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Sweet Temptation

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Once used as a currency and touted as “the food of the gods”, chocolate has a long history dating back to ancient civilizations such as the Mayans and Aztecs. But can chocolate be good for your health?  Well, while chocolate isn’t about to be prescribed as a health food just yet, it certainly has some benefits that studies have suggested make it a heart healthy choice, and not just because chocolate is often the key to many women’s hearts!

Chocolate, and its main ingredient cocoa, comes from the cacao plant. In its raw form it contains many of the health benefits of dark vegetables. The benefits come from flavonoids, which act as antioxidants. Antioxidants protect the body from aging caused by free radicals, which can cause damage that leads to heart disease. Flavonoids are more prevalent in dark chocolate than in milk or white chocolate. Flavonoids also help relax blood pressure through the production of nitric oxide and balance certain hormones in the body.

Early colonial records indicate how cacao was used as a medicine and acted as a carrier in the administration of other remedies in the 1500’s. The medicinal value of cacao was in its ability to treat weak patients with a variety of dis-ease. It was particularly known to improve digestion and stimulate kidney and bowel function. Additional diseases that responded to treatment using cacao were anemia, fatigue, fever, low sex drive, respiratory troubles, poor appetite and low breast milk production. In addition to the cacao bean, the oil/butter was used in the treatment of skin problems including eczema, psoriasis and burns. Today, cacao oil is considered a beauty aid in its use as a skin moisturizer, and when combined with the cacao bean, is used to make the chocolate confectionery we’re familiar with.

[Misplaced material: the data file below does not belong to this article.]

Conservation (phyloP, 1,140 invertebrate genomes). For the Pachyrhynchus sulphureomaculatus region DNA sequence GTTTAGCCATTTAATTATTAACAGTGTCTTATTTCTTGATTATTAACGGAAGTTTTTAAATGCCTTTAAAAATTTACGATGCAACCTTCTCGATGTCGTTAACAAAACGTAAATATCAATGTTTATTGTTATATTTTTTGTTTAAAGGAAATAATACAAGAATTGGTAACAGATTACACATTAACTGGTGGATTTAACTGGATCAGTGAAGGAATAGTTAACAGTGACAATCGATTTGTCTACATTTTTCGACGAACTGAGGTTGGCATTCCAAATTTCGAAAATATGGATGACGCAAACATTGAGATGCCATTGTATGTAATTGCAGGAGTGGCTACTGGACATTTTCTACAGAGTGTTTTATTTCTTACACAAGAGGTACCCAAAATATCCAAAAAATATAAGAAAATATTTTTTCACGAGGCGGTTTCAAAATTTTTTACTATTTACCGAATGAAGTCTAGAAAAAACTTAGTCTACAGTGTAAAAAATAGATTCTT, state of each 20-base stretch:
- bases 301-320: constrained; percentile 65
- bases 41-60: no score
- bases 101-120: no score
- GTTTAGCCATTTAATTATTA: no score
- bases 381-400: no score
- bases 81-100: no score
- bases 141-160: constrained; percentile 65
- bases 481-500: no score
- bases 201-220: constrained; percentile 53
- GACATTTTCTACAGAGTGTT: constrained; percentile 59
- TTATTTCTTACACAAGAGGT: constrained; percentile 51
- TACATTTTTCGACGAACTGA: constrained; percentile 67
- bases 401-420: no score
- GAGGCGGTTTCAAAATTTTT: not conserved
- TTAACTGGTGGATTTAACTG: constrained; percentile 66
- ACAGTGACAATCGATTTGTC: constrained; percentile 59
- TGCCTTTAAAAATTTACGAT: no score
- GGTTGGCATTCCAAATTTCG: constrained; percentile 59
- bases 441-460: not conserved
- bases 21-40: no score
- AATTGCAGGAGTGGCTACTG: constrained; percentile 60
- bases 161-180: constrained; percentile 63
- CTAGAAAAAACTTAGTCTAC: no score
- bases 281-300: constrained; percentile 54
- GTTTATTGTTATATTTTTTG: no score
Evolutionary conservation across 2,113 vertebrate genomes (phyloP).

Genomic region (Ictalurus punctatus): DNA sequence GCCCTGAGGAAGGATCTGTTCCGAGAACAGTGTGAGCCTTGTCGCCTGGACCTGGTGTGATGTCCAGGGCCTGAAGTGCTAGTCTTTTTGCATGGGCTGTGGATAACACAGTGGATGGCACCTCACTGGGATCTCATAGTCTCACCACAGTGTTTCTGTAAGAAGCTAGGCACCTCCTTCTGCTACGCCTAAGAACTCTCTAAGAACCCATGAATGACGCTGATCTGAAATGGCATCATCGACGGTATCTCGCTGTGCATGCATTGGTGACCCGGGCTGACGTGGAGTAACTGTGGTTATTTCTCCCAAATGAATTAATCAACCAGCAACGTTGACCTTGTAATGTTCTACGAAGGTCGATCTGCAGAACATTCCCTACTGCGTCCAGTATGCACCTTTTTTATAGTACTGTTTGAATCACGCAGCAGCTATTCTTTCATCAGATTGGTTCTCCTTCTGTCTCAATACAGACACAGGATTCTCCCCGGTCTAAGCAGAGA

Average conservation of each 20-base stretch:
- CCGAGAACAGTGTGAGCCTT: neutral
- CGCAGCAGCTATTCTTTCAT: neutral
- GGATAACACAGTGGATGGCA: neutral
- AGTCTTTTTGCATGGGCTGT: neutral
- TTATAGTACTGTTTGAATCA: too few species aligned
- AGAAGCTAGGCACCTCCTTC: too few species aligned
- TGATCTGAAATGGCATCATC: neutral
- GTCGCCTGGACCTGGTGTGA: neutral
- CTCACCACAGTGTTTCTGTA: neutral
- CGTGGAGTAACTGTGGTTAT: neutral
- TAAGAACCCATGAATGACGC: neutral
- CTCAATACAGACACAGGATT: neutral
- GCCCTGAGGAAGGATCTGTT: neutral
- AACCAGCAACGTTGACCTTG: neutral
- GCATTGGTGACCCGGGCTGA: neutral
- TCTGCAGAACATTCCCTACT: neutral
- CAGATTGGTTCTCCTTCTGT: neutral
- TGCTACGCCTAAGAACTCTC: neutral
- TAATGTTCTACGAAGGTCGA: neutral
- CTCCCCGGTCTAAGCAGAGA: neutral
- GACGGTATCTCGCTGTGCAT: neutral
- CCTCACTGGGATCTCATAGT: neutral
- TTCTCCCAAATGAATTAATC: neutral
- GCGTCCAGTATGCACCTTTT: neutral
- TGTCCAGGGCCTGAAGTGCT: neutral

That is all good news; however, most of the evidence for health benefits of chocolate comes from short-term uncontrolled studies.

At this time of year we celebrate Easter by giving chocolate eggs and bunnies on Easter Sunday. If you are indulging in some Easter Eggs these holidays then remember in terms of health benefits not all chocolate is created equal. Most commercial chocolate has ingredients that add fat, sugar and calories. Too much can contribute to weight gain, a risk factor for high blood pressure, heart disease and diabetes.

For the best health choice choose dark chocolate with a cocoa content of 65% or higher. A hollow dark chocolate egg is your best choice; avoid the filled eggs if you are concerned about your waistline. Limit your intake to no more than 85g per day, which is the amount that some studies have shown to be helpful. However to avoid weight gain you need to factor in your chocolate consumption (approximately 450 calories for 85g of chocolate) so reduce you calories in other meals or step up your exercise.

All in all you should consider chocolate a treat food that is reserved for special occasions like Easter.

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